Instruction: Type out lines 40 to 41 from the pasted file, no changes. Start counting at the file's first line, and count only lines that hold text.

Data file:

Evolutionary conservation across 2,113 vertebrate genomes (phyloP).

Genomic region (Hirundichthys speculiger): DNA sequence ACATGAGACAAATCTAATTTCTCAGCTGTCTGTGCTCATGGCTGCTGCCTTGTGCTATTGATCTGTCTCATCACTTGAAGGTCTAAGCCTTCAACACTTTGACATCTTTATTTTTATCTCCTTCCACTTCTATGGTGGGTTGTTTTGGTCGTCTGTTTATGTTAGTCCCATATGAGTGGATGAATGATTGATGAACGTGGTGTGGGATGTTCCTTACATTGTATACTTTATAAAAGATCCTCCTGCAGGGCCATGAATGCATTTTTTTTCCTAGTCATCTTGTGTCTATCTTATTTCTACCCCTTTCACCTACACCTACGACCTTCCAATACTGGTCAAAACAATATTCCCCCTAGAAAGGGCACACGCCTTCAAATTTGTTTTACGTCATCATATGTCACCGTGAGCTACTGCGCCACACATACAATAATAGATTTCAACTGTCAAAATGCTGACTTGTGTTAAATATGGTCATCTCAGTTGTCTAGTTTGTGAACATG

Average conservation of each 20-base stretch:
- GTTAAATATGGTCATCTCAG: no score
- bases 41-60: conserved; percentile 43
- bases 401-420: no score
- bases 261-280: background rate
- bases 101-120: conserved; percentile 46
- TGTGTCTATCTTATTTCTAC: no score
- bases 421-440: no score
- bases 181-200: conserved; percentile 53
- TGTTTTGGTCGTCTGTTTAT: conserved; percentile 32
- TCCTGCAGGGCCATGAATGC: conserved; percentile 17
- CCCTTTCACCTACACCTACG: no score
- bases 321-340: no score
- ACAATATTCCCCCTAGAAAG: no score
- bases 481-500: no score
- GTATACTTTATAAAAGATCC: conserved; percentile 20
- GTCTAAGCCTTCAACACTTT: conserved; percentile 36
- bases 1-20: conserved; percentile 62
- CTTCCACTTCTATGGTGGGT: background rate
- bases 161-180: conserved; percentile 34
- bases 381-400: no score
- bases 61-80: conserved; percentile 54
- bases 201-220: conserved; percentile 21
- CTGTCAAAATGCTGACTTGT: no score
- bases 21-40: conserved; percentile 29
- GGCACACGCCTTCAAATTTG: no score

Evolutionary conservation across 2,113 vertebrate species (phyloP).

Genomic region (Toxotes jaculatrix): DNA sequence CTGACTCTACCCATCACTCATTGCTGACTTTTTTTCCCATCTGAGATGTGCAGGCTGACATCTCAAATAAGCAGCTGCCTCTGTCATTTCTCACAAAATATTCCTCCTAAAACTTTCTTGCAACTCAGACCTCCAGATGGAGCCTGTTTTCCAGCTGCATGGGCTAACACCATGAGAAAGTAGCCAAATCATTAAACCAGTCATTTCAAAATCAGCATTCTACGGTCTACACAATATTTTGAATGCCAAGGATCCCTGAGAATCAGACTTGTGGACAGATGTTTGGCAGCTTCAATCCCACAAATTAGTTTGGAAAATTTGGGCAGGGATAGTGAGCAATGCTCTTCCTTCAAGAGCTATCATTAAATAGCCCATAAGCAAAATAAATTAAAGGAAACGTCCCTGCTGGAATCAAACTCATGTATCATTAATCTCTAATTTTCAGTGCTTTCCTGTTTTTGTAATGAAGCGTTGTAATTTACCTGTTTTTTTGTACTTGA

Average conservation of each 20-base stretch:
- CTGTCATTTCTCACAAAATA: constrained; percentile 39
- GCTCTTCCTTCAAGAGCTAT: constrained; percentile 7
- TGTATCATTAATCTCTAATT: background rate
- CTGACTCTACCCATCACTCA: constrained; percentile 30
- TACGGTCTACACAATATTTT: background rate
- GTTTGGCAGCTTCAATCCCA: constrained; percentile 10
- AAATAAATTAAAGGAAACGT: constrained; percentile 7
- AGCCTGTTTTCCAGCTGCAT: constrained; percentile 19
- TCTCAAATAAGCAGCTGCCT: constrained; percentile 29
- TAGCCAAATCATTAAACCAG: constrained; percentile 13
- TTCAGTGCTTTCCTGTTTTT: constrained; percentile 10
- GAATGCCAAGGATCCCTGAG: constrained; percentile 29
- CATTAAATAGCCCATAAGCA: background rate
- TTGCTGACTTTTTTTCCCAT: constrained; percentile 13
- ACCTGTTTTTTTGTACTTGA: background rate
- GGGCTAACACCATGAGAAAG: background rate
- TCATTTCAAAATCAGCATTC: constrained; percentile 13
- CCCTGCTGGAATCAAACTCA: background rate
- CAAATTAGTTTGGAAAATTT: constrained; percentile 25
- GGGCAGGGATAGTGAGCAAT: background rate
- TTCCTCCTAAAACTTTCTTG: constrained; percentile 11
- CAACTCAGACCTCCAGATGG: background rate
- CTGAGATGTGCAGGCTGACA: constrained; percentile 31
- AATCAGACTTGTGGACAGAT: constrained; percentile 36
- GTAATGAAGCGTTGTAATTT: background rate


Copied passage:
- TCTCAAATAAGCAGCTGCCT: constrained; percentile 29
- TAGCCAAATCATTAAACCAG: constrained; percentile 13